“The hand of the Lord came upon me and brought me out in the Spirit of the Lord, and set me down in the midst of the valley; and it was full of bones. Then He caused me to pass by them all around, and behold, there were very many in the open valley; and indeed they were very dry. And He said to me, ‘Son of man, can these bones live?’ So I answered, ‘O Lord God, You know’ ” (Ezekiel 37:1-3).
Have you ever felt there was no hope? The prophet Ezekiel had heard the news of the destruction of Jerusalem at the hands of the Babylonians (Ezekiel 33:21). Hearing this terrible news must have created feelings of hopelessness for his beloved nation. What hope was there for Israel’s future?
As the book of Ezekiel closes, God shows His people there was great hope for their future. God had to bring His terrible judgment upon Israel and the other nations so that He might be just and His name might be glorified. God states, “I will set My glory among the nations; all the nations shall see My judgment which I have executed, and My hand which I have laid on them. So the house of Israel shall know that I am the Lord their God from that day forward” (Ezekiel 39:21-22). The Gentile nations would know that God had executed His judgment upon Israel because of her sins against Him: “The Gentiles shall know that the house of Israel went into captivity for their iniquity; because they were unfaithful to Me, therefore I hid My face from them. I gave them into the hand of their enemies, and they all fell by the sword. According to their uncleanness and according to their transgressions I have dealt with them, and hidden My face from them” (Ezekiel 39:23-24).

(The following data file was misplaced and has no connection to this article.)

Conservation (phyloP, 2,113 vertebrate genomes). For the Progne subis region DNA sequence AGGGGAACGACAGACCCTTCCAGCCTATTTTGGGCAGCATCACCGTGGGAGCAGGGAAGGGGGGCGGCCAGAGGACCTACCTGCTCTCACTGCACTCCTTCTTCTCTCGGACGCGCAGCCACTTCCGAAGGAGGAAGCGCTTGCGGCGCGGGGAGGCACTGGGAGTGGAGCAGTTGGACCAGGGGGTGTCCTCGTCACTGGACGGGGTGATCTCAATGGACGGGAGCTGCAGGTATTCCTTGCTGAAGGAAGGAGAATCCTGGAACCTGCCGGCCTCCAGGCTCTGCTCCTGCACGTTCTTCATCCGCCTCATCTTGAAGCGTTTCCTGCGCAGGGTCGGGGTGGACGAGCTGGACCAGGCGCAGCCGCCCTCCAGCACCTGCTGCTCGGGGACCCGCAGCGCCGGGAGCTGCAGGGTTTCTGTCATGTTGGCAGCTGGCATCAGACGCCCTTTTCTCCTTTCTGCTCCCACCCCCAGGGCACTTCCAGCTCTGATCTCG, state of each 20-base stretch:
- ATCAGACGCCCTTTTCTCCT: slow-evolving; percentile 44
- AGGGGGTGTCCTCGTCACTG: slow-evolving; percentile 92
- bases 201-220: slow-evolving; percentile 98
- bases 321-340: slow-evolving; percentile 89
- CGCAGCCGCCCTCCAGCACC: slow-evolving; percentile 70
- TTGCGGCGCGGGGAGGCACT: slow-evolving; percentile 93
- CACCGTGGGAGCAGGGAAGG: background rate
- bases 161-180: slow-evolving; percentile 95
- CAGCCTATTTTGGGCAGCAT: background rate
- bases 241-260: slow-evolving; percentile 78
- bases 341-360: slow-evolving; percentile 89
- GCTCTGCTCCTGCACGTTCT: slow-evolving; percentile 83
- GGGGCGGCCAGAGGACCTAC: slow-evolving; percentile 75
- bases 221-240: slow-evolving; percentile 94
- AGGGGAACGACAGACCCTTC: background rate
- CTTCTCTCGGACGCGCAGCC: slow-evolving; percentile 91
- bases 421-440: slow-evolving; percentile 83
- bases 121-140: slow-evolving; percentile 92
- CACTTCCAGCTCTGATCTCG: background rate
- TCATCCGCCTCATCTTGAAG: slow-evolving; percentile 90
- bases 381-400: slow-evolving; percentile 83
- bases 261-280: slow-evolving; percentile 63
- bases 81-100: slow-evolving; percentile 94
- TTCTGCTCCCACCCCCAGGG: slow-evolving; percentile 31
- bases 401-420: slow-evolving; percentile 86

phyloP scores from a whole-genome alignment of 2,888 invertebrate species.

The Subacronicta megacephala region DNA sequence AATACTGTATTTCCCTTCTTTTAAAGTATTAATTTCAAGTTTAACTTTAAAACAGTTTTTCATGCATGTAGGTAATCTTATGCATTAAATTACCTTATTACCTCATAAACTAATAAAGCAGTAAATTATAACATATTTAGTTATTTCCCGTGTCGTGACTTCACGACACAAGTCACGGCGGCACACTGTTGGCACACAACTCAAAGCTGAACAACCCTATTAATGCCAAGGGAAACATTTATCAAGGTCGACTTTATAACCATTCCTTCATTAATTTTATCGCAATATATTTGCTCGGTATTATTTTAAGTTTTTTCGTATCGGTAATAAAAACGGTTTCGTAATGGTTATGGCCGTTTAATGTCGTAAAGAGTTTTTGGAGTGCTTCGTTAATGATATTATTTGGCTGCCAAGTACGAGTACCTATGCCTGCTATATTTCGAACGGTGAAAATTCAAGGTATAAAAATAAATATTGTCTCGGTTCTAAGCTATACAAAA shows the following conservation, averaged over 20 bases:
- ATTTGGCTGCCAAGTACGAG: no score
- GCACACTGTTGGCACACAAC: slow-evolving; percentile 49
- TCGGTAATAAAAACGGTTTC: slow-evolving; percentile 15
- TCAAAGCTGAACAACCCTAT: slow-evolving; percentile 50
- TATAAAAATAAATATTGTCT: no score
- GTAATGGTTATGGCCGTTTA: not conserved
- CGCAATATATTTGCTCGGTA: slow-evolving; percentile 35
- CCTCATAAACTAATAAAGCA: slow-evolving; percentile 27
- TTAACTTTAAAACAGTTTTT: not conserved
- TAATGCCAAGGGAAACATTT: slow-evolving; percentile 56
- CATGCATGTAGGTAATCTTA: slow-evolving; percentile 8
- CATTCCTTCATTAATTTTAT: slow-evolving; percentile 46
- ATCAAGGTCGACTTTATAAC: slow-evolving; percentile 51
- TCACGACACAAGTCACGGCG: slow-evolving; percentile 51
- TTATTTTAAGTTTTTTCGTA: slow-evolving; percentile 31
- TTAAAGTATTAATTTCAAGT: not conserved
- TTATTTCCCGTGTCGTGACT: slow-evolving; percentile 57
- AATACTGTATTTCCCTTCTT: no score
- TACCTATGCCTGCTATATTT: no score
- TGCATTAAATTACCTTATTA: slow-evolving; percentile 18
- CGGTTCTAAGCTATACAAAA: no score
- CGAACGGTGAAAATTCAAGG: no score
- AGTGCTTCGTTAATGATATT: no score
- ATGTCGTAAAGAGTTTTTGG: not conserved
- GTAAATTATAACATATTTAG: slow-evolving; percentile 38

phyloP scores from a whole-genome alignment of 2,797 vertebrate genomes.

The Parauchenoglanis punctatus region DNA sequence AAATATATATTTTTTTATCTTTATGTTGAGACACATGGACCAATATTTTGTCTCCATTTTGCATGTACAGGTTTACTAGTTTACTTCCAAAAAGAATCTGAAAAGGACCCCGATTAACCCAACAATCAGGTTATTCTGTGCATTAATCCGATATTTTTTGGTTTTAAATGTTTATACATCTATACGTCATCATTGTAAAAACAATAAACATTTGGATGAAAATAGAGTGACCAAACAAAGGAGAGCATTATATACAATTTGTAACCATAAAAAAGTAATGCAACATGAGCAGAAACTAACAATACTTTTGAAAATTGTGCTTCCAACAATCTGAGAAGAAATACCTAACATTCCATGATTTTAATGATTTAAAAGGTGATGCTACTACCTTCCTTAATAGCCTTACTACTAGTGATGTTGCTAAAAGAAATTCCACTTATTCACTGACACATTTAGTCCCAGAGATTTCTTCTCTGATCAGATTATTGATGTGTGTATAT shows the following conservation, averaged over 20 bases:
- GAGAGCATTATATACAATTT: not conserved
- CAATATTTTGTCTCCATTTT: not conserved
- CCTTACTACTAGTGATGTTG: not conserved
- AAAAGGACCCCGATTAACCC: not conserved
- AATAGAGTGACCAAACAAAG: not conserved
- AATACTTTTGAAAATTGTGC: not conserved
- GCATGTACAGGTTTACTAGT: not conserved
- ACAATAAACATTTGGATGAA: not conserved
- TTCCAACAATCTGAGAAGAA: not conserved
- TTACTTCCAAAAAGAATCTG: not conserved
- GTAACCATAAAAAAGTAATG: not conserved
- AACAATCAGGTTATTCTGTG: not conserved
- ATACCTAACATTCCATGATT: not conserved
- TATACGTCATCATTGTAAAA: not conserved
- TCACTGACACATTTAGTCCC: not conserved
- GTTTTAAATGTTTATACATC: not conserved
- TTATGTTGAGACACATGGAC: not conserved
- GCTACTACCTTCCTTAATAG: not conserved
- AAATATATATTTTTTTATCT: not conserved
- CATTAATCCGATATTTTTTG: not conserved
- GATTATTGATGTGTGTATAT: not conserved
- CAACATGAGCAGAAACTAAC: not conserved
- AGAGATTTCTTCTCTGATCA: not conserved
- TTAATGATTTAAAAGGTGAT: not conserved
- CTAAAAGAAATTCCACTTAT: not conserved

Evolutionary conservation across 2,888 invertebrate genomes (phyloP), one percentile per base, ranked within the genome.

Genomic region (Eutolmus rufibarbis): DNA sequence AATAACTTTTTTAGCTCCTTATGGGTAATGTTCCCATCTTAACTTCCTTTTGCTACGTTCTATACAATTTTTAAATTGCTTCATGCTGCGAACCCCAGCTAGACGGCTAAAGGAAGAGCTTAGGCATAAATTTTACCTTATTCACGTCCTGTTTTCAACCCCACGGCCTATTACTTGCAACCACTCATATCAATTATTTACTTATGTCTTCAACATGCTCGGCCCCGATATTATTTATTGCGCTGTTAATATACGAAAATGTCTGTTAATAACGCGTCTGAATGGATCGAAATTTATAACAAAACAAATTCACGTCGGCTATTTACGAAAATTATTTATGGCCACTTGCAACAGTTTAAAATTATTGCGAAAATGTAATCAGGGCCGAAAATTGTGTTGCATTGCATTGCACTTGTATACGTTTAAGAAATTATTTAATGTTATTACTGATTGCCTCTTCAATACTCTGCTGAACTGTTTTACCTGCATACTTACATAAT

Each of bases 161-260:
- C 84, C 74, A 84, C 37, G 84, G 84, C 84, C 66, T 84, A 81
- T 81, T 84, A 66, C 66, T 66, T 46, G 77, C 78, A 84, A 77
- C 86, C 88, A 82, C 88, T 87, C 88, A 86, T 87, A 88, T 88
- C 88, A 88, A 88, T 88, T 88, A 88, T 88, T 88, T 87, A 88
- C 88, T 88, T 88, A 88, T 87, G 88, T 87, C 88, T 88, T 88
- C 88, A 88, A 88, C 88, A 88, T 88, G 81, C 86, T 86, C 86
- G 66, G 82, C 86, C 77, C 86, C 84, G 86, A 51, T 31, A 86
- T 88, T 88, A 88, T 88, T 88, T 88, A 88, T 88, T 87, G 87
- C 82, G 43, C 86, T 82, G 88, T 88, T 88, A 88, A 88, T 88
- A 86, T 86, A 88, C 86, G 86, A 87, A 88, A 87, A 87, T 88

Although bearing His judgment, God gave bright hope to His people: “Therefore thus says the Lord God: ‘Now I will bring back the captives of Jacob, and have mercy on the whole house of Israel; and I will be jealous for My holy name-- after they have borne their shame, and all their unfaithfulness in which they were unfaithful to Me, when they dwelt safely in their own land and no one made them afraid. When I have brought them back from the peoples and gathered them out of their enemies' lands, and I am hallowed in them in the sight of many nations, then they shall know that I am the Lord their God, who sent them into captivity among the nations, but also brought them back to their land, and left none of them captive any longer. And I will not hide My face from them anymore; for I shall have poured out My Spirit on the house of Israel,' says the Lord God” (Ezekiel 39:25-29).
As the opening verses above indicate, God illustrates His great hope for Israel’s future by showing Ezekiel the valley of dry bones (Ezekiel 37:1-3). God told Ezekiel how these dry bones reflected Israel’s current feelings of hopeless: “Son of man, these bones are the whole house of Israel. They indeed say, 'Our bones are dry, our hope is lost, and we ourselves are cut off!’ ” (Ezekiel 37:11). However, God gave His people great hope as He told them of His plans to bring them back from captivity: “Therefore prophesy and say to them, 'Thus says the Lord God: "Behold, O My people, I will open your graves and cause you to come up from your graves, and bring you into the land of Israel. Then you shall know that I am the Lord, when I have opened your graves, O My people, and brought you up from your graves. I will put My Spirit in you, and you shall live, and I will place you in your own land. Then you shall know that I, the Lord, have spoken it and performed it," says theLord’ ” (Ezekiel 37:12-14).
No matter how great my failures or how bleak I may feel about my hope, if I trust in God, He can still work amazing things in my life. He gives hope to the hopeless. He brings dry bones back to life!
“For You are my hope, O Lord God; You are my trust from my youth” (Psalm 71:5).